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Causes of Skin Cancer: Everything You Need to Know

Causes of Skin Cancer: Everything You Need to Know

Despite being curable, it is important for people to take precautionary measures to prevent skin cancer. One of the best ways to do this would be to steer clear of the different causes of skin cancer.

But what things can cause skin cancer, and what can you do to avoid them? Read on to learn more.

5 Common causes of skin cancer

Just like other forms of cancer, skin cancer develops as a result of mutations in skin cells. Here are some things that can trigger those mutations potentially cause skin cancer:

Exposure to the sun

Exposure to the sun is one of the most common causes of skin cancer. Not only because we are exposed to sunlight during the day, even while we are indoors, but because sunlight emits ultraviolet (UV) radiation.

UVC is the most dangerous form of UV light, but thankfully the earth’s atmosphere acts as a barrier and prevents UVC from reaching us. The ozone layer also filters out most UVB rays but UVA is able to pass through. UVA light is the weakest but most constantly emitted, so it causes more long-term effects attributed to frequent sun exposure such as wrinkles and age spots.

On the other hand, UVB is responsible for the majority of skin cancers. Unlike UVA which emits weaker radiation, UVB light is more intense and directly damages the structure of DNA in skin cells.

This risk also extends to using tanning beds, or being exposed to artificial sources of UV light.

The best way to avoid this would be to avoid unnecessary exposure to sunlight. Wearing caps, long-sleeved clothing, and pants can also prevent exposure to UV rays. Wearing sunscreen when going out also helps make sure that you’re protected against the sun’s rays.

Having a lot of moles

Surprisingly, one of the possible causes of skin cancer is having a lot of moles. While it is normal to have a few moles, some can become cancerous, especially if they’re particularly large or irregularly shaped.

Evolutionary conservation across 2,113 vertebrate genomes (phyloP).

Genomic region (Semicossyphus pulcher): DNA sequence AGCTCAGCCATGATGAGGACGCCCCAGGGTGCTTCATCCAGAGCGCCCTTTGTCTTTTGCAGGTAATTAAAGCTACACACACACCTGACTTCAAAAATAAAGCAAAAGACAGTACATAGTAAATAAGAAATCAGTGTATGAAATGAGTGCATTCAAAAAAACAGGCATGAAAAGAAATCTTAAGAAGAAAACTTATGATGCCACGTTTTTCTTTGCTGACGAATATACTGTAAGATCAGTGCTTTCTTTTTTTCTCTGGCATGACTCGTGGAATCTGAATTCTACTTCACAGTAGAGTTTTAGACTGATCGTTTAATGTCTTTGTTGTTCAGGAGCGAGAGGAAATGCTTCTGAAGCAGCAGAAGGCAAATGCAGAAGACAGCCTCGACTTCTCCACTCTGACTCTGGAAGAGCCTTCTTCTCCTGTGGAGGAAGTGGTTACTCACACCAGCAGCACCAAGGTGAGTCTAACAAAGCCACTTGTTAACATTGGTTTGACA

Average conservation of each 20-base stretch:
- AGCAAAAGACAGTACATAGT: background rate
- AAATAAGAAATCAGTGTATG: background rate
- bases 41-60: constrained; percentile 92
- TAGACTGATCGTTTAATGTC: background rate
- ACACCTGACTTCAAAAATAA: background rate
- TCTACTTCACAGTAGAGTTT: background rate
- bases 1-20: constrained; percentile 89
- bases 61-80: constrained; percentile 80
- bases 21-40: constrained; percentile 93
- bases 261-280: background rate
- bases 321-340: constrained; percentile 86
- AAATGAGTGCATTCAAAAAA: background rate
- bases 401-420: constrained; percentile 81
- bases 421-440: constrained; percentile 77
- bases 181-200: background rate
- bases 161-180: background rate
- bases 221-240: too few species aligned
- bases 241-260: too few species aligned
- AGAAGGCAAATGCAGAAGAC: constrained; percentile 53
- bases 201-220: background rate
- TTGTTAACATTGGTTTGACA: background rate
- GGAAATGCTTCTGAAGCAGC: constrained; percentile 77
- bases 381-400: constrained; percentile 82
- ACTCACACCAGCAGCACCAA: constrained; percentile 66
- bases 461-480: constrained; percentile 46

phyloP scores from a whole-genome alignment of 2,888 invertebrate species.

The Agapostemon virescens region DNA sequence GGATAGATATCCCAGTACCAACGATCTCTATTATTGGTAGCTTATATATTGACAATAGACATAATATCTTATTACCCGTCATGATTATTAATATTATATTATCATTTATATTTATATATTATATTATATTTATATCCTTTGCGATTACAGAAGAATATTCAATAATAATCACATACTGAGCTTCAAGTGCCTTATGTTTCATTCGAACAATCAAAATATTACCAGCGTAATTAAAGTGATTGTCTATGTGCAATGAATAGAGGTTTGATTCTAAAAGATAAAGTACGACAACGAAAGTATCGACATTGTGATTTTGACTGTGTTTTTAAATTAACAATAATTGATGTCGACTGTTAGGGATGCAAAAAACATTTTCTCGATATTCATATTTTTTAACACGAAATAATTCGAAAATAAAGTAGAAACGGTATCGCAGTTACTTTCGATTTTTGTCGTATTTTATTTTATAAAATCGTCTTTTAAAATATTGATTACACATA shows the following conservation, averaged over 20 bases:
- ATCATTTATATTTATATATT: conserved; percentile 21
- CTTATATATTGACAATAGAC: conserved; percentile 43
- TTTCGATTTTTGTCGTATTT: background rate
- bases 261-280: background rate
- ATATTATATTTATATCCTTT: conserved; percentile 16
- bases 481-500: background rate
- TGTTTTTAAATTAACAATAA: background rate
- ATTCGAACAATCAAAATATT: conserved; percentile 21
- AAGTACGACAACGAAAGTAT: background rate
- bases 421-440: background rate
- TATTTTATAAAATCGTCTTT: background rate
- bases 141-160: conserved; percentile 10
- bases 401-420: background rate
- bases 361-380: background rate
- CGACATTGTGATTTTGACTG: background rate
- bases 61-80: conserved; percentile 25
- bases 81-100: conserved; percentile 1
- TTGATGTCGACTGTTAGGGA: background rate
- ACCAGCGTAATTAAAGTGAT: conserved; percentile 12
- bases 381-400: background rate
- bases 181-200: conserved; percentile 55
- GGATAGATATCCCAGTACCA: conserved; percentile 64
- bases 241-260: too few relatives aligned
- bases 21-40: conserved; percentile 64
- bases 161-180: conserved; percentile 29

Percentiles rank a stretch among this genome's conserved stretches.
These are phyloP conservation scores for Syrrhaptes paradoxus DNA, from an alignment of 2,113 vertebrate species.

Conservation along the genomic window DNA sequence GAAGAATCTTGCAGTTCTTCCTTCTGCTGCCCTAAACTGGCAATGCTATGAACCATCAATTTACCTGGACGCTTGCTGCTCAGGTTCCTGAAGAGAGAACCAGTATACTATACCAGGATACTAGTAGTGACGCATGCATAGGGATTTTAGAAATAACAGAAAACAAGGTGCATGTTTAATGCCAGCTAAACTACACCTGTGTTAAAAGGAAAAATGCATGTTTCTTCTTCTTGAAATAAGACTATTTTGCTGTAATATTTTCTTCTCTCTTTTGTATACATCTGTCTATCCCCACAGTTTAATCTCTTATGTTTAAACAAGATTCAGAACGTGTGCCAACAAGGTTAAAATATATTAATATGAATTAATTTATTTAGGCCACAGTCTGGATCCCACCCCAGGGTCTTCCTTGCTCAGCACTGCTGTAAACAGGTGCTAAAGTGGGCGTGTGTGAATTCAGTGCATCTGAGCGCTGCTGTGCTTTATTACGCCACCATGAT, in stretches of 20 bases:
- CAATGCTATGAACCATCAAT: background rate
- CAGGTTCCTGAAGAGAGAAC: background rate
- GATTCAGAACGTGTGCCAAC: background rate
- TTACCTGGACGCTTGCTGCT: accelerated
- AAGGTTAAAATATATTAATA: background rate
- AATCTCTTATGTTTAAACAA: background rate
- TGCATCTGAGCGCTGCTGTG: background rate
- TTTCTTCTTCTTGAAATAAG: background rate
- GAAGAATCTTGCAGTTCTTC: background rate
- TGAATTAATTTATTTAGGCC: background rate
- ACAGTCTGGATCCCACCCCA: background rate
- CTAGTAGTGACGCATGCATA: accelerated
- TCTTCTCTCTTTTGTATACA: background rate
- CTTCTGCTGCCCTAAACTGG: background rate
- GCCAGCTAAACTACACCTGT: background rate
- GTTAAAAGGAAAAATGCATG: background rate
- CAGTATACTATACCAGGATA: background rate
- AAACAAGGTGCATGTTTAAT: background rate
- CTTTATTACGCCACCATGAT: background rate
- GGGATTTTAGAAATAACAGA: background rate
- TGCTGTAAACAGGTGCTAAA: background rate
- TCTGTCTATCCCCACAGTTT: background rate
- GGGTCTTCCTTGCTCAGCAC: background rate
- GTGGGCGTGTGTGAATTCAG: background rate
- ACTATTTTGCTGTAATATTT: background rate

Therefore, it is important to pay attention to your moles, because if one of them starts to “move” or grow without any explanation, it might be a good idea to get it looked at.

A family history of skin cancer

Skin cancer is also a hereditary condition. Meaning, if one of your close relatives develops skin cancer, then you have an increased risk of developing skin cancer.

If your parents or siblings had or have cancer, it would be a good idea to be extra careful when it comes to your skin. Additionally, it would also be best to get screened for cancer as you get older, so that you can head off any possible illness before it gets worse.

Having fair skin

Anyone can develop skin cancer, regardless of their skin tone. However, having fair skin increases a person’s risk of skin cancer.

Having fair skin means that there is less melanin, which is a pigment that protects a person’s skin from ultraviolet rays. Therefore, fair-skinned people (especially those with naturally red or ginger hair) need to be more careful with UV exposure because less melanin means less protection, and less protection leads to a higher risk of skin cancer like melanoma.

Exposure to radiation or chemicals

Lastly, certain forms of radiation as well as some chemicals are some of the possible causes of skin cancer.

Patients who have undergone radiotherapy treatment can have an increased risk of skin cancer.

Exposure to arsenic, a harmful chemical, can also increase a person’s risk of skin cancer. In addition, some types of medication can increase a person’s sensitivity to sunlight. This can increase their risk of skin cancer, because their skin is more sensitive to the UV rays being put out by the sun.

Key Takeaways

Avoiding the causes of skin cancer can help significantly lower your risk of developing this disease. As they say, an ounce of prevention is worth a pound of cure, so it’s best to take steps to prevent skin cancer in the first place.

Learn more about cancer, here.

Hello Health Group does not provide medical advice, diagnosis or treatment.

Sources

Skin cancer – Symptoms and causes – Mayo Clinic, https://www.mayoclinic.org/diseases-conditions/skin-cancer/symptoms-causes/syc-20377605, Accessed June 4, 2021

Causes of melanoma – NHS, https://www.nhs.uk/conditions/melanoma-skin-cancer/causes/, Accessed June 4, 2021

Skin Cancer Information – The Skin Cancer Foundation, https://www.skincancer.org/skin-cancer-information/, Accessed June 4, 2021

Basal and Squamous Cell Skin Cancer Causes | What Causes Skin Cancer?, https://www.cancer.org/cancer/basal-and-squamous-cell-skin-cancer/causes-risks-prevention/what-causes.html, Accessed June 4, 2021

Skin Cancer From Sun Exposure: Risk Factors, Symptoms & Prevention, https://my.clevelandclinic.org/health/diseases/10985-sun-exposure–skin-cancer, Accessed March 22, 2021UV Radiation https://www.cdc.gov/nceh/features/uv-radiation-safety/index.html Accessed June 4, 2021

Melanocortin 1 receptor gene https://dermnetnz.org/topics/melanocortin/ Accessed June 4, 2021

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Written by Jan Alwyn Batara Updated Jun 04
Medically reviewed by John Paul Ferolino Abrina, M.D.